Sunday, February 14, 2010

Why feedback is important when teaching and learning songs

I was running a one-day workshop a while back and it seemed to me that the whole thing wasn’t gelling. People seemed uninspired, energy was low, and it was taking ages for people to pick up the songs.

thumbs down

Thumbs down by goldberg

I reckoned it was just one of those days and I would put it down to experience. But at the end, loads of people came up, full of praise for what a great time they’d had and how much they’d enjoyed the workshop.

I’d misinterpreted their response. But in the absence of clear feedback, that’s all I’d been able to do.

no news is bad news

There has been a distinct lack of comment on this blog lately. I’m beginning to think everyone has stopped reading it!

If we don’t get any feedback, the majority of us fill this vacuum with all our doubts, insecurities and fears. Maybe you don’t like what I’m writing. Maybe the comments section is not working properly. Maybe the RSS feed is just not getting through. Maybe nobody is reading my blog!

It’s the same with choirs and workshops. Singers need to be given feedback or they won’t know how well they’re doing. Choir and workshop leaders need to know if they’re getting their message across.

In the absence of feedback, we all fear the worst: that we’re bad singers or bad teachers.

the teacher teaching

How is it going? Am I going too fast? Do I need to explain things better?

People being what they are, I often teach to a sea of fairly blank faces. Brits are famous for not showing their feelings! Also people tend to glaze over when they’re concentrating. How do I know if I’m teaching well? As a teacher, I need some feedback from those I’m teaching.

Sometimes I ask directly for feedback. How’s it going? Am I making sense? How can I help you with this tricky bit? But I often don’t get a response.

People being what they are, most of us don’t like to speak up in front of our peers.

I remember being at university and not really understanding what the lecturer was saying. I put it down to my own stupidity. But I had a friend who wasn’t afraid to ask “Could you go over that again please? I don’t think I understood it.” There would be an audible sigh of relief. We’d all been thinking the same thing, but had been to afraid to ask.

Giving feedback and asking questions can take courage. But it’s always best to speak out or you just won’t learn. There’s a very good chance that everyone else is in the same boat.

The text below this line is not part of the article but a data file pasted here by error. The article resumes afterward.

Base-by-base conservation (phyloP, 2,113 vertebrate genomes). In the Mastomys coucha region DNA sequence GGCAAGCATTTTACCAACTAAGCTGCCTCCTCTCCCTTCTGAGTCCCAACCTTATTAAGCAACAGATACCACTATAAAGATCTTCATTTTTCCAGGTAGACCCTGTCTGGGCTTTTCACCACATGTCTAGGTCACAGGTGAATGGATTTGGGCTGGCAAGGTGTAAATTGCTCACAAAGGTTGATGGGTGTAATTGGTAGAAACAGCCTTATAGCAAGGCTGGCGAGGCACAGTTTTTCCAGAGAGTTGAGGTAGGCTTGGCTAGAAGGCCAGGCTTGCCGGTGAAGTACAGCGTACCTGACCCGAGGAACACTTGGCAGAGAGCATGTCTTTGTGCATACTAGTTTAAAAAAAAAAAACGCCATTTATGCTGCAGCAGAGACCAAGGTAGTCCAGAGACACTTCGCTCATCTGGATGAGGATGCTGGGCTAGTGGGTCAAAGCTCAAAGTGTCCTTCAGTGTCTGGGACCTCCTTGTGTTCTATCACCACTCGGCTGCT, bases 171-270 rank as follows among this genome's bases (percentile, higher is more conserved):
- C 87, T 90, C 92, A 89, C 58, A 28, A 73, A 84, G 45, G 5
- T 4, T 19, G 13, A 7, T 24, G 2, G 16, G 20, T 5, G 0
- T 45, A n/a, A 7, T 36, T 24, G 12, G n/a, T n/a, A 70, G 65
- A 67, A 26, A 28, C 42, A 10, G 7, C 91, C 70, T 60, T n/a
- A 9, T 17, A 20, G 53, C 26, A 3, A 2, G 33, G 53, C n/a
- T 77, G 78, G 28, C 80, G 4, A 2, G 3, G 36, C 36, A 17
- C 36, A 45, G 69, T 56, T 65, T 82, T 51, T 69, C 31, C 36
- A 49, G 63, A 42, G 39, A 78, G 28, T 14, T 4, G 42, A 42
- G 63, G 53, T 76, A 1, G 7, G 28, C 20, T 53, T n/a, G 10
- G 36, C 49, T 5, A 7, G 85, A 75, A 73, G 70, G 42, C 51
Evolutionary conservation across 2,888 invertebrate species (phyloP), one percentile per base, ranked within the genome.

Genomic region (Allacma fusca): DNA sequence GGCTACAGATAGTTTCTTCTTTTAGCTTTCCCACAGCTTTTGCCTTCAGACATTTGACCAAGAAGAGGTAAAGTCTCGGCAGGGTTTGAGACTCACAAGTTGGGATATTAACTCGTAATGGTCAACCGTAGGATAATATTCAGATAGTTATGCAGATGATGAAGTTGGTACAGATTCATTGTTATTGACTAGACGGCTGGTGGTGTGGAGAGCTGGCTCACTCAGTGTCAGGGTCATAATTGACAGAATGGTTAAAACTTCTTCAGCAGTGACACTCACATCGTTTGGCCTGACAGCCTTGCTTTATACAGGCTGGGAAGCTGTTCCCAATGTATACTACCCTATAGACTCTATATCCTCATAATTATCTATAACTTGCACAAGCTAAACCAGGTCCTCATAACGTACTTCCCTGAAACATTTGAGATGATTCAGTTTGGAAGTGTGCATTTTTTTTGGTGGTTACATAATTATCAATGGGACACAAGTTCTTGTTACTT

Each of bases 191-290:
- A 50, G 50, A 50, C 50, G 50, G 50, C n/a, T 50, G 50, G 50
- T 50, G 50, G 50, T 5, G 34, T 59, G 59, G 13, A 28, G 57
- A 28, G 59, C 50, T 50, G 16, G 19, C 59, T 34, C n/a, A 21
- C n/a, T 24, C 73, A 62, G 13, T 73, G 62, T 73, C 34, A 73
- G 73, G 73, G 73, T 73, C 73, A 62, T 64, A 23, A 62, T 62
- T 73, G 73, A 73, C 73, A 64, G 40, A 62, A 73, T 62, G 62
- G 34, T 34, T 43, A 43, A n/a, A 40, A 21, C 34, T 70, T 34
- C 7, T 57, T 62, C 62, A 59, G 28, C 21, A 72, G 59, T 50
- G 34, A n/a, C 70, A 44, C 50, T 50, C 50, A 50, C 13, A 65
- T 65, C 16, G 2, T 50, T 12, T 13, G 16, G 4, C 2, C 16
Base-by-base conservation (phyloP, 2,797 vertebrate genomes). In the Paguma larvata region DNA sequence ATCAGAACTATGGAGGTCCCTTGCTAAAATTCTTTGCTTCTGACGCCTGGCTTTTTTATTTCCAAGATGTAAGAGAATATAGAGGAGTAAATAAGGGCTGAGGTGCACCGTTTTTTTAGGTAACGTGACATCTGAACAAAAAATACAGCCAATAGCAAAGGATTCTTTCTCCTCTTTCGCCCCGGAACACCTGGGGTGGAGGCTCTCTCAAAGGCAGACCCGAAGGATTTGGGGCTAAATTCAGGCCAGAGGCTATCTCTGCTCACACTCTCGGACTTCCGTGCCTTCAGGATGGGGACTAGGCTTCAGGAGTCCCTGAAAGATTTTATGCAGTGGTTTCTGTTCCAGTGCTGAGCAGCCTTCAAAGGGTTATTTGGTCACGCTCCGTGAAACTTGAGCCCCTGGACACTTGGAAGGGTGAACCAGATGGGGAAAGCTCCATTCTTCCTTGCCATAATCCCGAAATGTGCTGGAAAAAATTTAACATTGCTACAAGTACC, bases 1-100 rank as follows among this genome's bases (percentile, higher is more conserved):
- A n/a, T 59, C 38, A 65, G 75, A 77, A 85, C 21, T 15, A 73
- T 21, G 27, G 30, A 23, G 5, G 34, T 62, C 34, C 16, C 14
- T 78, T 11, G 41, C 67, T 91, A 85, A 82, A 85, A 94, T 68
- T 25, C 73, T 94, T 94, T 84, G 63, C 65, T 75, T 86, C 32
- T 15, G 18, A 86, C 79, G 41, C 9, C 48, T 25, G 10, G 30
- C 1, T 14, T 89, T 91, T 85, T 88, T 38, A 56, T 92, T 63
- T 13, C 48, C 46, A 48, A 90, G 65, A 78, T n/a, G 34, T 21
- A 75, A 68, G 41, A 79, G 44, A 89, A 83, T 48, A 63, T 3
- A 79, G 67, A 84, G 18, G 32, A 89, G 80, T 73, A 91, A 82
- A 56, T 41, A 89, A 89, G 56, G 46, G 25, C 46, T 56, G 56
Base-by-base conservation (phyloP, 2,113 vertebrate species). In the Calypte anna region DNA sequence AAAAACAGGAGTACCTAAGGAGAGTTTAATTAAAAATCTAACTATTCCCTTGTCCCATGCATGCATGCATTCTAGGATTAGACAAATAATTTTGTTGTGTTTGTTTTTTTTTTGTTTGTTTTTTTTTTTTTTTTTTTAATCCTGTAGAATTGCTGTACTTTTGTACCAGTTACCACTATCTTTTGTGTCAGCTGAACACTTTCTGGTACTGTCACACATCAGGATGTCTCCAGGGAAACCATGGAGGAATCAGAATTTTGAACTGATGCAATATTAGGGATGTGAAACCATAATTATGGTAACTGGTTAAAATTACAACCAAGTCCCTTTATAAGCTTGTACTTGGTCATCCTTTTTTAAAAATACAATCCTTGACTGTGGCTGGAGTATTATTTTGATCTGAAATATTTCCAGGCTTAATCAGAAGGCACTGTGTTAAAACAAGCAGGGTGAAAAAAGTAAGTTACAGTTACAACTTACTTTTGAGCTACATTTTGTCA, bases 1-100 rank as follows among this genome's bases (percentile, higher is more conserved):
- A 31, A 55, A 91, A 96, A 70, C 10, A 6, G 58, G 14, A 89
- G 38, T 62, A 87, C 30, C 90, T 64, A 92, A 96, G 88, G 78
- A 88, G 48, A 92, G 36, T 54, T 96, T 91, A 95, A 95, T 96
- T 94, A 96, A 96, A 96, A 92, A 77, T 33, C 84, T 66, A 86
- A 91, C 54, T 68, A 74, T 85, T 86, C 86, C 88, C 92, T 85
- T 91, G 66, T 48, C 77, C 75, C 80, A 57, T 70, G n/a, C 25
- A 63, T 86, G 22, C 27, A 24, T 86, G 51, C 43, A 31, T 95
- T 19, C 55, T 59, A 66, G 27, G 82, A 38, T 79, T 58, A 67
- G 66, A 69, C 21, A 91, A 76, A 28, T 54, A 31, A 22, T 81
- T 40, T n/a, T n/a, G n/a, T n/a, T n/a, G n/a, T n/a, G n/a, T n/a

But even if they’re not, clarifying a point for you will help you learn better. It also tells me that you’re paying attention to my teaching!

the singer learning

How am I doing so far? Am I getting it right? Is it better than last time?

I’m trying my best and it seems to be going OK, but I’m not sure I’ve got it right or if I’m doing what my director wants. As a singer I need constant feedback to let me know that I’m OK and on the right track.

Often teachers and choir leaders forget to give clear feedback to the singers. Especially if everything is going smoothly. If a song is being learnt well, at just the right pace, it can easily be taken for granted. But singers need to be told that we’re doing well. It gives us confidence and a clear indication of when things are going right.

I also need feedback if things are not going too well, but are a definite improvement on last time. This says to me that I’m on the right track and should keep on going.

And when things aren’t going well, I need just the right kind of feedback in order to help me get over the difficulty. I need to understand what is required in a clear, unambiguous way.

things to remember

  • choir leaders can’t read minds – if you have a problem or don’t understand, then say something. A sea of frowns and sideways glances can destroy a leader’s confidence.
  • speak up if something’s not clear – this may take a bit of courage, but you’re probably not the only one, and at least you will nail the point for yourself.
  • feedback is important when things are going well – don’t fall into the trap of only giving feedback when thing’s aren’t right. Singers need to be encouraged and praised when they get it right.
  • there can never be enough feedback – teaching and learning is a dialogue. You can’t ever have too much feedback. Fill the vacuum with clarity rather than doubts.
  • singers can’t read minds – the only way that a singer knows she has interpreted your instructions correctly is if you tell her!

useful types of feedback

As a choir leader or workshop leader, what kinds of feedback do you find most useful?

As a singer, how can the teacher or choir leader help you best? What kind of feedback works for you?

Do drop by and leave a comment. At least then I’ll know that somebody is reading!!


Chris Rowbury's website:

Chris Rowbury


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